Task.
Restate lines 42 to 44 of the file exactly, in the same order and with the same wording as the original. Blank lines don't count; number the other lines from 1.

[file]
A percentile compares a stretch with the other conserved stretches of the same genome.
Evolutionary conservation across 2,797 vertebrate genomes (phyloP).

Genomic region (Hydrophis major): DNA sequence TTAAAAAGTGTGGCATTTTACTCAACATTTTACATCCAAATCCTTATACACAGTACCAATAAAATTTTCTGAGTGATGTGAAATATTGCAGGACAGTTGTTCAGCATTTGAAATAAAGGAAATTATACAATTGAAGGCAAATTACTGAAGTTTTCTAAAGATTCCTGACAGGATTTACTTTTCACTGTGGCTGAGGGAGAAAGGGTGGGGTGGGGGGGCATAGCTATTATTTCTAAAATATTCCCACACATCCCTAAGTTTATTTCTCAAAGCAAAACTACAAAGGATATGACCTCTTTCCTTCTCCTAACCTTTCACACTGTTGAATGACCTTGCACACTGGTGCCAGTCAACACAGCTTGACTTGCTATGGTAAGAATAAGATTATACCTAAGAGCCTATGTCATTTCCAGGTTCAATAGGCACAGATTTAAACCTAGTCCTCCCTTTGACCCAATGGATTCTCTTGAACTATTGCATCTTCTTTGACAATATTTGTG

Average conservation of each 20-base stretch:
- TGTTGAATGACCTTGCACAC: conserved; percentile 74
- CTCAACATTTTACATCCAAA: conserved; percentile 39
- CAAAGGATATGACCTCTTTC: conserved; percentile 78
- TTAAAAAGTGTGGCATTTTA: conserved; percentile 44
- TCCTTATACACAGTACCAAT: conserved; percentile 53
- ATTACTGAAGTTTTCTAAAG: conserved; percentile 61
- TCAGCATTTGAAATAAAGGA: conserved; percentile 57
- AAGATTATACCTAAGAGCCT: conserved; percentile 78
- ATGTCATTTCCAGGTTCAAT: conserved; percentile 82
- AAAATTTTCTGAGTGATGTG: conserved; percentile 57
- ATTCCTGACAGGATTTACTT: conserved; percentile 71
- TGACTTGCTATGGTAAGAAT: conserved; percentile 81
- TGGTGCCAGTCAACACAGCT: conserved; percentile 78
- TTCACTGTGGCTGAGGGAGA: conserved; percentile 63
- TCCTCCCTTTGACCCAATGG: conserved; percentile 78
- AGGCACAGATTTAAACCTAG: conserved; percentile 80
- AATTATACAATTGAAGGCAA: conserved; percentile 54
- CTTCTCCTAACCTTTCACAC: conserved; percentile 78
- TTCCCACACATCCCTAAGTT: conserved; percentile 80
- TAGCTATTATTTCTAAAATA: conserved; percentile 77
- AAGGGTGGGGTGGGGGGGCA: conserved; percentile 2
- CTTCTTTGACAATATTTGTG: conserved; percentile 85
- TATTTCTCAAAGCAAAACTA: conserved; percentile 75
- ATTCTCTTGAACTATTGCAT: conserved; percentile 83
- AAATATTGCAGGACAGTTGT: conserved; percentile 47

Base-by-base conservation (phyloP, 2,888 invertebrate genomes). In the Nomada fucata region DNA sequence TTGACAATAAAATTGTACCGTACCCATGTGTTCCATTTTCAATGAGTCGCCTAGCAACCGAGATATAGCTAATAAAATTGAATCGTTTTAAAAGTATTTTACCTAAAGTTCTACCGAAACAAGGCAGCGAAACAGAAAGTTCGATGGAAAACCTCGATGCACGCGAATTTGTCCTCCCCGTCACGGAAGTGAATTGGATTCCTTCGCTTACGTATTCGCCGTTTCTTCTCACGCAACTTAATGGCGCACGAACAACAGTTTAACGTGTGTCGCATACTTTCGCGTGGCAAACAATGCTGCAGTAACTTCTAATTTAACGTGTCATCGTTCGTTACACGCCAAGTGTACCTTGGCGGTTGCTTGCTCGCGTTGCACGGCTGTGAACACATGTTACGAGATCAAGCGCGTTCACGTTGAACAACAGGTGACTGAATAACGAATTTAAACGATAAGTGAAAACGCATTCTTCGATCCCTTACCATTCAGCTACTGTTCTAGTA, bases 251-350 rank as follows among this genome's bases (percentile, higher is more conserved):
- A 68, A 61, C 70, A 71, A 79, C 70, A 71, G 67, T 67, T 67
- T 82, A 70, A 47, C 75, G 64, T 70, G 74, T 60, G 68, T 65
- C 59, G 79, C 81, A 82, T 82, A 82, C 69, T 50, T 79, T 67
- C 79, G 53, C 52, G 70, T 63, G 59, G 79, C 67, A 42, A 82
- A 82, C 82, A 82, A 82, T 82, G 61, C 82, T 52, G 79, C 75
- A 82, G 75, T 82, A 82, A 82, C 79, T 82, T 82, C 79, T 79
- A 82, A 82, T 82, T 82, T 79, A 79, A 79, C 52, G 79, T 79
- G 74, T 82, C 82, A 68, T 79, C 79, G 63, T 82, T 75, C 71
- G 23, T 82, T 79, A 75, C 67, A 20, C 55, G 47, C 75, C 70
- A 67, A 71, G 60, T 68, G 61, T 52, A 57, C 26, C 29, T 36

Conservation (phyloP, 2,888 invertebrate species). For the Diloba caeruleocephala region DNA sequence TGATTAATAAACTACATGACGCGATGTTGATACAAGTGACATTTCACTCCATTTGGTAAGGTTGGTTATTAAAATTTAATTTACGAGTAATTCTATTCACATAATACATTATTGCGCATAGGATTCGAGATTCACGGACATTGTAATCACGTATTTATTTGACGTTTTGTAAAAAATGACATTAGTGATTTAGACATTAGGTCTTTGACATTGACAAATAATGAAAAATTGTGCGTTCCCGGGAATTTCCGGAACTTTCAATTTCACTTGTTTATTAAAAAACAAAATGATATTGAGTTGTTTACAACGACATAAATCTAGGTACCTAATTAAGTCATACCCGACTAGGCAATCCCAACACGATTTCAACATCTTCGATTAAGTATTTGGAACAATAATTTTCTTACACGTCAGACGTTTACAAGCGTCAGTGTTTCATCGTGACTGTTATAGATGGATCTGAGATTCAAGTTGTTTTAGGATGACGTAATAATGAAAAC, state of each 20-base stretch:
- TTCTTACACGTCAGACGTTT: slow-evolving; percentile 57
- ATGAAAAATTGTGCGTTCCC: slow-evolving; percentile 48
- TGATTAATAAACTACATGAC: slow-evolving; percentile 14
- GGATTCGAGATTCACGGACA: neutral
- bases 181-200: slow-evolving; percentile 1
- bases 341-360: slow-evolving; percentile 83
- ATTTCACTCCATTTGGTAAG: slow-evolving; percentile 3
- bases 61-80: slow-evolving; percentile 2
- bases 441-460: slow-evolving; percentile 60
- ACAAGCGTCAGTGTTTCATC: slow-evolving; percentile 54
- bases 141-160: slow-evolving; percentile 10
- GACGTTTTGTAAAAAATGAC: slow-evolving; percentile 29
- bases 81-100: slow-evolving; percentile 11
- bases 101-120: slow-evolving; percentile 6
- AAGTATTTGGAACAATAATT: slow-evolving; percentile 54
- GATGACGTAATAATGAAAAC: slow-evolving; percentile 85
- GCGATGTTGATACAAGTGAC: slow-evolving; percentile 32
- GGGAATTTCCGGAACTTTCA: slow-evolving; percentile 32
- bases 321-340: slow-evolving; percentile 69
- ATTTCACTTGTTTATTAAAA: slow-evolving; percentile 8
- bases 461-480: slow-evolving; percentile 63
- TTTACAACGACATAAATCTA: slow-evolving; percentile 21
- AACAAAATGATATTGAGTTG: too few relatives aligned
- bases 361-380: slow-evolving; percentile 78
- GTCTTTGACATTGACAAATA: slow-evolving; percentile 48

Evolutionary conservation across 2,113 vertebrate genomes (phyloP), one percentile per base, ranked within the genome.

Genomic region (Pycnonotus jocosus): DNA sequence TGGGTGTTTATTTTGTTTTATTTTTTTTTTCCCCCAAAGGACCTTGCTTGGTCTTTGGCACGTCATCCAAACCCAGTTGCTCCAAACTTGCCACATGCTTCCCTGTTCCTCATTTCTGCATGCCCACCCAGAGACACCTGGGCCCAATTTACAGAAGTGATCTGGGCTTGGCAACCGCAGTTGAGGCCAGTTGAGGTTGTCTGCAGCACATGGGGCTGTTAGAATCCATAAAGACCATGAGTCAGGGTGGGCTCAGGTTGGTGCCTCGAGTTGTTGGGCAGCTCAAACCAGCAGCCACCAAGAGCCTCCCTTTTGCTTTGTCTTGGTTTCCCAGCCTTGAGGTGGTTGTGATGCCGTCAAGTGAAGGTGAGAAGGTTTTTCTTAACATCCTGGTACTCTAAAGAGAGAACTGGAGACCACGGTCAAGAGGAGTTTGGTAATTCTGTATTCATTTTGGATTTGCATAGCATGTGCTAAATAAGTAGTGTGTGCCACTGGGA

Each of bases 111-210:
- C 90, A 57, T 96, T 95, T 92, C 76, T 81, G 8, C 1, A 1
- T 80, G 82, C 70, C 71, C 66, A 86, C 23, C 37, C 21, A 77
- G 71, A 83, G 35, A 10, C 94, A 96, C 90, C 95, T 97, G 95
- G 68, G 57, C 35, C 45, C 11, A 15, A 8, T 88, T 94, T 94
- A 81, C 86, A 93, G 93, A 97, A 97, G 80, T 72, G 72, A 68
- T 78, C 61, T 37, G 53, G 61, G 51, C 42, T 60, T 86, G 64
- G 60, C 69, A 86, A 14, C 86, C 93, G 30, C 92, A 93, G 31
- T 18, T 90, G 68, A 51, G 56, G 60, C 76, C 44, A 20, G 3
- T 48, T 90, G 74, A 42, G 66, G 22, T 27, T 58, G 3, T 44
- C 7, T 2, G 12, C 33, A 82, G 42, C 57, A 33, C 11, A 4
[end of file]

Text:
- TTCTTACACGTCAGACGTTT: slow-evolving; percentile 57
- ATGAAAAATTGTGCGTTCCC: slow-evolving; percentile 48
- TGATTAATAAACTACATGAC: slow-evolving; percentile 14